Ross Donuts owner writing his own script

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  • Owner Kyle Pich stands next to a counter at Ross Donuts, 1807 W. Gore Blvd. in Lawton.
  • Ross Donuts, 1807 W. Gore Blvd. in Lawton.
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LAWTON – Open for less than a month, Ross Donuts, 1807 W. Gore Blvd., has already been attracting regulars looking to satisfy their sweet tooth with a sugary doughnut or indulge in a savory kolache.

Local high school student Fabiano Collazo, of Lawton, was wrapping up a purchase of some of Ross Donuts’ kolaches when Southwest Ledger asked him what he liked best about the new donut shop.

“I’ve been coming here since it opened,” Collazo said. “It’s all really good.”

Another satisfied customer, it would seem. And once you get to know Ross Donuts owner Kyle Pich, you understand that he puts a lot of love and effort into making folks feel welcome while providing a delicious breakfast treat that keeps them coming back for the croissants, bowties, blueberry doughnuts, chocolate apple fritters and many other options.

Pich has a remarkable story. Born in Cambodia in 1972, while the war in Southeast Asia still raged, he and his family were soon under the brutal, communist dictatorship of the Khmer Rouge.

While Pich’s father, who had been in the Cambodian military, vanished amidst the chaos and butchery of the Killing Fields, Pich, along with his mother and the rest of his siblings were eventually able to reach a refugee camp on the Thai border. It was there that Pich grew to love American culture, particularly the films, like Romeo & Juliet and the 1973 screwball spaghetti western My Name is Nobody, starring Henry Fonda.

In the early 1980s, Pich and his family first arrived in San Francisco, before a Christian missionary helped them relocate to north Texas. And while Pich moved around the country, he was drawn back to Texas, where he worked in managerial and corporate positions.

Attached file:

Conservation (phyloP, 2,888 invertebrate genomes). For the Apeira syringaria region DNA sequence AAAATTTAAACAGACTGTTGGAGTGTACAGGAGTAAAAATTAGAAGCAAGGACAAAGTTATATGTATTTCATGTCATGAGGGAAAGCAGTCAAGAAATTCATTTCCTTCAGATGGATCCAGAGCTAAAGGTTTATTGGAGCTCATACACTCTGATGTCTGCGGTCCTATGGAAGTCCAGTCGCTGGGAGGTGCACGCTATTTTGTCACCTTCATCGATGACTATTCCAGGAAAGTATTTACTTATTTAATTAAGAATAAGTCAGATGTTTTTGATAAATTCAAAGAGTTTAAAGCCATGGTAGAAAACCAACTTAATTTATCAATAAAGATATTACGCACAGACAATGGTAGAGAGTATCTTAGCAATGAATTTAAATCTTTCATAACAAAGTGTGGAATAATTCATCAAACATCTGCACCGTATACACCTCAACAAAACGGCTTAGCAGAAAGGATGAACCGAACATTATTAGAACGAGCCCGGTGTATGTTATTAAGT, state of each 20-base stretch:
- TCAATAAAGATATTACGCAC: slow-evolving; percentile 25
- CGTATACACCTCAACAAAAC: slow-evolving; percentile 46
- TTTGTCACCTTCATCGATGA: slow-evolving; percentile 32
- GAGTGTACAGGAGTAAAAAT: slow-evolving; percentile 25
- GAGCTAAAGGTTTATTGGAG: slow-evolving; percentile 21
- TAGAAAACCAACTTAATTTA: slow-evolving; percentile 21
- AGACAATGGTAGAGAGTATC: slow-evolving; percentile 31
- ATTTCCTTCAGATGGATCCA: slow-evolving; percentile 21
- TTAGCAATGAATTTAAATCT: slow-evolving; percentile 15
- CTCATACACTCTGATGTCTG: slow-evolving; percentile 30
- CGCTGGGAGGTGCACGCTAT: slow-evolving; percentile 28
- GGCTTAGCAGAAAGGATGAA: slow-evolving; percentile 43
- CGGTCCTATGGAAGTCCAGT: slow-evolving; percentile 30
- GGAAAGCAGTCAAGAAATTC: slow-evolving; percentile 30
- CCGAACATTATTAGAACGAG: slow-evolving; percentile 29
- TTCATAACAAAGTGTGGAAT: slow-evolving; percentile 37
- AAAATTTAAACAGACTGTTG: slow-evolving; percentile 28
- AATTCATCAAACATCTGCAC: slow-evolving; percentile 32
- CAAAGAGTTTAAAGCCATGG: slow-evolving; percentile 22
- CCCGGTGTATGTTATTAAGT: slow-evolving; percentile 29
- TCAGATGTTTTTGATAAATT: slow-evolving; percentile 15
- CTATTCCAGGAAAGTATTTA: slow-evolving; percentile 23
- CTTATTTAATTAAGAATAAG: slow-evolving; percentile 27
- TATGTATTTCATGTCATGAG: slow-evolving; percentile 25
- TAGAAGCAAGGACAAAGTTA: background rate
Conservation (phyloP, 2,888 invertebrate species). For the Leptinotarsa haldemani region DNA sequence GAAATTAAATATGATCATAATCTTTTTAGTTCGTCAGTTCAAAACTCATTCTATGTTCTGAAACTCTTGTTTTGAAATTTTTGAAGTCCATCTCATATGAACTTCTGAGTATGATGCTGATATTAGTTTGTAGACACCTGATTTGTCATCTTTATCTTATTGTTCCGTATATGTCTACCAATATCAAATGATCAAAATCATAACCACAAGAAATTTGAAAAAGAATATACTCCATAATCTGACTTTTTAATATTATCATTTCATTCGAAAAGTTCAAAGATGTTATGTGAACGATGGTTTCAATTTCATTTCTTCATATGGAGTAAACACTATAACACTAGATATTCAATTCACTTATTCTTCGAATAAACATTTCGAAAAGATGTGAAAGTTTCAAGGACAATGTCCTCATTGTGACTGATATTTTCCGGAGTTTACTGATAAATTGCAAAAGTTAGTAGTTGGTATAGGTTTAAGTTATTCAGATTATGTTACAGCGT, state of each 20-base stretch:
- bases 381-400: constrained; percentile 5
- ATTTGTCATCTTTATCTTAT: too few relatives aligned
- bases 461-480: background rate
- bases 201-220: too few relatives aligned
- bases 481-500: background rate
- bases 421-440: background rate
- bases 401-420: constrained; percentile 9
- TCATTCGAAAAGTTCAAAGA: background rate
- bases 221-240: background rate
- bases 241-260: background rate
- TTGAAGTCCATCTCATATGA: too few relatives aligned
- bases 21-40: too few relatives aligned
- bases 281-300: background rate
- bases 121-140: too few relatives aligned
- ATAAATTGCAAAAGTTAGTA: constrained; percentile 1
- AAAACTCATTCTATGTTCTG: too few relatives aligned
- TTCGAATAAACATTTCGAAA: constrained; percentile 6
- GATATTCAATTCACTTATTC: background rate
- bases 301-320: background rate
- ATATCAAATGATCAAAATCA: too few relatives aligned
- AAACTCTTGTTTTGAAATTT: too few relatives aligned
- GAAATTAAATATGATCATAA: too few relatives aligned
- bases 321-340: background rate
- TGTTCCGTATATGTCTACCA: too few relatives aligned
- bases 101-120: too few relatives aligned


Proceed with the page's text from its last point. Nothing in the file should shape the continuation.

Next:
More recently, however, Pich was living and working in Montgomery, Ala., with his wife and two young sons, running a doughnut shop there – also called Ross Donuts – and getting to know all sorts of folks in that city.

But eventually, Pich wanted to move closer to his mother in north Texas. Deciding rents were too high in that area of the state, along with other doughnut-making competitors, Pich crossed the Red River and found himself in Lawton. He settled on a renting out a former nail salon on Gore Blvd., and has been making doughnuts since early November.

“I called it ‘Ross Donuts’ here as well because I liked the name,” Pich said.

A creative writer in his spare time, Pich has worked on short stories and movie scripts including a story about his early life in Cambodia, including parts about the Khmer Rouge and the Killing Fields and the French and American occupations. Pich said he has tentatively titled it Once Upon a Time in Cambodia.

In fact, this reporter was so engaged in conversation with Pich that a full hour slipped by before noticing the time. Pich is well-rounded in his interests and will talk about nearly any subject, from politics to film, or recall meeting novelist Ray Bradbury and how amazing that experience was.

Not only is Pich a thoughtful philosopher and family man, but he also loves his job and has been doing everything he can to get the word out about his business, and carve out a niche that is appealing to one and all.

The interior, which was remodeled by Pich himself, does not have tables and chairs right now, due to the pandemic. However, once it passes, the immigrant entrepreneur is keen to get games of chess and Go happening – to make it a place where great, doughnut-loving minds can get together.

Ross Donuts also has plenty of coffee and a cooler full of juices, sodas and related beverages of bubbly goodness. It is open seven days a week from 5 a.m. to 1 p.m.

“I get up at 2 a.m. every day,” the hardworking baker said. Later in the week, on a beautiful Sunday afternoon, the seemingly tireless Pich talked to this reporter as he headed to Medicine Park with his family. “You have to get out and get fresh air when you can,” he said.

Ross Donuts is also active in the community, as he was back in Montgomery, which is another military town. This has not gone unnoticed.

“Working with Ross’s Donuts has been a pleasure,” said Krista Ratliff, president and CEO of the Lawton-Fort Sill Chamber of Commerce. “Their involvement in the community has been tremendous ... and they have great doughnuts.”